CONNECTING LUKE WITH ACTS
This section initially addresses how redaction criticism has influenced a shift in the study of Luke-Acts from the historical to the theological. It will be argued that a synthesis between the two must be present in order to nurture a Biblical faith. The second part of the chapter looks at the unity of Luke-Acts by citing important theological and historical parallels between the two books.
In his major commentary The Acts of the Apostles, Joseph Fitzmyer states that "the major problem that confronts any interpreter of the Acts of the Apostles today is the historicity of the Lucan account" (1998:124). Despite the claims by Luke to Theophilus that he has attempted to "carefully investigate" and "write an orderly account," scholars such as Conzelmann (1960), Dibelius and Haenchen have been skeptical of Luke's historicity.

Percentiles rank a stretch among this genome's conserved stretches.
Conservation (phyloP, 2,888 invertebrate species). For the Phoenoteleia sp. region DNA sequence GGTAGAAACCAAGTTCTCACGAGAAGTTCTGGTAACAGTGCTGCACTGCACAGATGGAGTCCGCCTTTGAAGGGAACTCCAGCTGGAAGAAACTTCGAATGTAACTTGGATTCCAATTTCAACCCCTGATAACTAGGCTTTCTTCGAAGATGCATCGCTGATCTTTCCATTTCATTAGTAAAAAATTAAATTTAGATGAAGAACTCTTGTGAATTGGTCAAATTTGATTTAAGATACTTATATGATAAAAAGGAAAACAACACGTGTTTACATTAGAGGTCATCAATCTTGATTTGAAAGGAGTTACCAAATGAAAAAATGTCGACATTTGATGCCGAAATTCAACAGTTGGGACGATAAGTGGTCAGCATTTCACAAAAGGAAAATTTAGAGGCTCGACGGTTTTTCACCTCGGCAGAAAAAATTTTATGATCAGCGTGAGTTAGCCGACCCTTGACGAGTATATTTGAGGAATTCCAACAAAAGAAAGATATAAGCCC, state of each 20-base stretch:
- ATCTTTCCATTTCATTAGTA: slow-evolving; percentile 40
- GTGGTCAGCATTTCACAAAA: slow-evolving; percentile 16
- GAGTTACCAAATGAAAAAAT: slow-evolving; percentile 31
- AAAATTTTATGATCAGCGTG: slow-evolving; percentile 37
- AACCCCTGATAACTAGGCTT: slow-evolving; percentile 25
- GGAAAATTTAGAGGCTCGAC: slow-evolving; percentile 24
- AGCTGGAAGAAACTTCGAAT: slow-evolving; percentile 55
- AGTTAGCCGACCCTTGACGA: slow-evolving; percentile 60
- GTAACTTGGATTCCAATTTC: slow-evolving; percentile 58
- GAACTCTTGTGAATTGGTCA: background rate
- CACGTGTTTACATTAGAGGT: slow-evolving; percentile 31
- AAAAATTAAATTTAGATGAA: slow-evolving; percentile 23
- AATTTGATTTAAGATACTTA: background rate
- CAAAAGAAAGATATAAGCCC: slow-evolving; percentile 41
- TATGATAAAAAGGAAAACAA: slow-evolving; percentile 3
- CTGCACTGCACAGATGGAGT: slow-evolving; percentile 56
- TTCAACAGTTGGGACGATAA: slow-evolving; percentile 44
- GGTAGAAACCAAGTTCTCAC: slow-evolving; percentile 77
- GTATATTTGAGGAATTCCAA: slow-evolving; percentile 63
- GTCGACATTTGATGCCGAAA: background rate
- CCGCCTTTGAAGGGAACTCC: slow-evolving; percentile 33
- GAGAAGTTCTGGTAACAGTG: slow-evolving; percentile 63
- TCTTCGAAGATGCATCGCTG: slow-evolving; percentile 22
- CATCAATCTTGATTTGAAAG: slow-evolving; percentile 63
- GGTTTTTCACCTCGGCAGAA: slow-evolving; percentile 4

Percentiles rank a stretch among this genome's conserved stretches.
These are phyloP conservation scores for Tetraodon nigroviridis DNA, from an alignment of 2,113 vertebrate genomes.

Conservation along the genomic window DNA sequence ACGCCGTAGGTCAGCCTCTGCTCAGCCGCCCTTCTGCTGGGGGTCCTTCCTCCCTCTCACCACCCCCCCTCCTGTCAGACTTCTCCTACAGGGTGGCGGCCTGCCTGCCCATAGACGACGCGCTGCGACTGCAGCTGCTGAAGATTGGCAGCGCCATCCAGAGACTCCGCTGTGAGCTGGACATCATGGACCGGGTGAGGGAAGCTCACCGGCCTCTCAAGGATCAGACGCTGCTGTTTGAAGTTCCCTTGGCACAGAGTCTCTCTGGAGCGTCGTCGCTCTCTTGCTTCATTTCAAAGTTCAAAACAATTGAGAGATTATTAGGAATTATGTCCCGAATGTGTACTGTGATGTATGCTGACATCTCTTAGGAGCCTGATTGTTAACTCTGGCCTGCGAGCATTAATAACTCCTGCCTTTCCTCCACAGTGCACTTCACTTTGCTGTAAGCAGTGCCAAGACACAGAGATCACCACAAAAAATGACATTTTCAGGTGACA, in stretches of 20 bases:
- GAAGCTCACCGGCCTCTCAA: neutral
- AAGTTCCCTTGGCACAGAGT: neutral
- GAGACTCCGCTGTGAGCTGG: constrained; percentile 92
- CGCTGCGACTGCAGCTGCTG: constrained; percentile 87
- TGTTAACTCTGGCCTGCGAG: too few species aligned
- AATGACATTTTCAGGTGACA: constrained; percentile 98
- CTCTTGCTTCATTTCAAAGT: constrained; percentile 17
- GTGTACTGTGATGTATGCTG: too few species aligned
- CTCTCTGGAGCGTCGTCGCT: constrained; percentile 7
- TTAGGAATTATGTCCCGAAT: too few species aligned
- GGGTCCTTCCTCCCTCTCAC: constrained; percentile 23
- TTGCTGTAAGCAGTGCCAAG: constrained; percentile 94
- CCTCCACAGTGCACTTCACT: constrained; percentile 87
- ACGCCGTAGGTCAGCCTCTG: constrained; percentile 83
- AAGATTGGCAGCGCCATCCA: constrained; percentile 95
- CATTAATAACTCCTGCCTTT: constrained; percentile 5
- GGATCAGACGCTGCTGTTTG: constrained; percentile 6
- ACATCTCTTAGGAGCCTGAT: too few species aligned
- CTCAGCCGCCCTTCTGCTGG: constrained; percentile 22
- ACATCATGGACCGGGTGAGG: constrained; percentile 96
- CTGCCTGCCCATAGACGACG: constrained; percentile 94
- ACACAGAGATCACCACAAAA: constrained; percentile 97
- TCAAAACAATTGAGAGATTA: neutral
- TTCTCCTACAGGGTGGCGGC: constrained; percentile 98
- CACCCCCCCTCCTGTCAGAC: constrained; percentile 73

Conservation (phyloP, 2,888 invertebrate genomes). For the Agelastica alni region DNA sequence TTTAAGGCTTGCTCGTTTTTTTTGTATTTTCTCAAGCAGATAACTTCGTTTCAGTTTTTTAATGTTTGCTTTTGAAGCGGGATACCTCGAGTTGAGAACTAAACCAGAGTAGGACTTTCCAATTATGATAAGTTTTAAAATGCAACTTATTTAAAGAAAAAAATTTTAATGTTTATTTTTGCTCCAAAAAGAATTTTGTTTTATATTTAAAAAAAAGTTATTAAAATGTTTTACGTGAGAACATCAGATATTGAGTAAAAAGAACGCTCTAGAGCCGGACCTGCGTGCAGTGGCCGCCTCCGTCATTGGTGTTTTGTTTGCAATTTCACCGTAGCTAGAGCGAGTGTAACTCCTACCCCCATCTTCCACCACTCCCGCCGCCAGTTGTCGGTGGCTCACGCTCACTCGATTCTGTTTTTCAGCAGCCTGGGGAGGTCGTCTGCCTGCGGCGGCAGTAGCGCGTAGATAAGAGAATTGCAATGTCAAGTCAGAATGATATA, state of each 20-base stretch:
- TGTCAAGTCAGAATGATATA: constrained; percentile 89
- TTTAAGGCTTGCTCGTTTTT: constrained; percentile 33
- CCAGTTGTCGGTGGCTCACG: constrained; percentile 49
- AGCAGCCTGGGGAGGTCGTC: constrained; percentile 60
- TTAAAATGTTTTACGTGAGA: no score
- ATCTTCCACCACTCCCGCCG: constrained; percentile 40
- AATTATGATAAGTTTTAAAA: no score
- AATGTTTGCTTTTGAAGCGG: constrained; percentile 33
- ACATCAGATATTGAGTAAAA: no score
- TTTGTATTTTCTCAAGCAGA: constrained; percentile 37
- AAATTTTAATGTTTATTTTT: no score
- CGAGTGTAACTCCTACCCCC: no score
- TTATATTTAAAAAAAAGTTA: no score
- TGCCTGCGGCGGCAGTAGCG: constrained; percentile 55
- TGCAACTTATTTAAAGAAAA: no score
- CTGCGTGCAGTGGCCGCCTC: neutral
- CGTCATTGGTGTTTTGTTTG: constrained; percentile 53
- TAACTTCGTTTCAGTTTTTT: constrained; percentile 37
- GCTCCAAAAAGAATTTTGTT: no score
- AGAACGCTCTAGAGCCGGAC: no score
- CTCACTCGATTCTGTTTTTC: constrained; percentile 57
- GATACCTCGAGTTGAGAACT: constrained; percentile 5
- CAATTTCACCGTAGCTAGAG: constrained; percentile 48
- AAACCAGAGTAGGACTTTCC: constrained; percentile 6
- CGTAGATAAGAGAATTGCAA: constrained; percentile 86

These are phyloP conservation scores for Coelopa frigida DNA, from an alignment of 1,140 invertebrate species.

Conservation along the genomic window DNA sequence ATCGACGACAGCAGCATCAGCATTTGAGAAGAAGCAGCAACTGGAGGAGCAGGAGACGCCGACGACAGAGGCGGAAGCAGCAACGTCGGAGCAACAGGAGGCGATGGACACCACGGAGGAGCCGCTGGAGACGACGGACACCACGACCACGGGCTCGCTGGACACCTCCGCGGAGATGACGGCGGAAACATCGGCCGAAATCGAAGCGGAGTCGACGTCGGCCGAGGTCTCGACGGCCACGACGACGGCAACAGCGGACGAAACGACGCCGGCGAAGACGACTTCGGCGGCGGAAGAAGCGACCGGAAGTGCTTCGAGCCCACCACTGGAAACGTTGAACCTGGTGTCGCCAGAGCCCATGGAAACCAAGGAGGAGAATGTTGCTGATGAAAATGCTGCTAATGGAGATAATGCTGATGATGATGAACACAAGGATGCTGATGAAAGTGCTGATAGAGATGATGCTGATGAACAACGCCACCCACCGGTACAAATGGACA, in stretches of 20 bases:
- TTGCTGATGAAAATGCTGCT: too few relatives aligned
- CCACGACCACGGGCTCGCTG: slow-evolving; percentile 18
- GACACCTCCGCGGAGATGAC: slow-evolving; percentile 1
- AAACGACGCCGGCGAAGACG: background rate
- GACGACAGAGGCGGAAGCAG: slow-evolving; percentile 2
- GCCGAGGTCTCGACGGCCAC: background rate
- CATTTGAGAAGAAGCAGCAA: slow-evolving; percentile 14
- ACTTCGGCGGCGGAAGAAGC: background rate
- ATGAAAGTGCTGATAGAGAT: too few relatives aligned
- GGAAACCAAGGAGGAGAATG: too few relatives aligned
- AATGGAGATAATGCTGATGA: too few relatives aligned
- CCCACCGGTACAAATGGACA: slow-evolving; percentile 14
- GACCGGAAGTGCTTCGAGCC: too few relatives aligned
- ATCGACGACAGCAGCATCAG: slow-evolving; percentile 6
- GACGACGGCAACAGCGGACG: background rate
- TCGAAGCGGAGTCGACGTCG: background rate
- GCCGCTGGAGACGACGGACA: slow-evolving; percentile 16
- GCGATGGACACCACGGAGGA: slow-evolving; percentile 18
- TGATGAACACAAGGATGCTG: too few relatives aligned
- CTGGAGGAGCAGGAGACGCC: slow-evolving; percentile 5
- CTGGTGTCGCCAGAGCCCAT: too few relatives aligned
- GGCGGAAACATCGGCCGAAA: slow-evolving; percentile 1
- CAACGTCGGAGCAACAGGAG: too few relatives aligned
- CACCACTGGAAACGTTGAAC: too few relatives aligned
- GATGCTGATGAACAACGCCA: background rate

The influence of the source-critical school "brought about a major shift in emphasis in Lukan studies. Lk-Acts now came to be regarded and appreciated primarily as the work of a theologian" (Verheyden 1999:22). In this view advanced by Conzelmann and others, Luke is primarily concerned with the meaning of history and not just the recording of incidents which may or may not have occurred.
Countering this questioning of the historical value of Luke-Acts are sounded in the works of Bruce (1985), Gasque (1975, 1989), Hengel (1979) and Marshall (1971). Fitzmyer himself espouses "a middle ground between the skeptical approach and the conservative reaction to it" (1998:124). In seeking this middle ground Fitzmyer cites a number of arguments which attempts to qualify the historicity of Luke-Acts. Among these qualifications are the conjectures that Luke has not written according to the canons of modern history, nor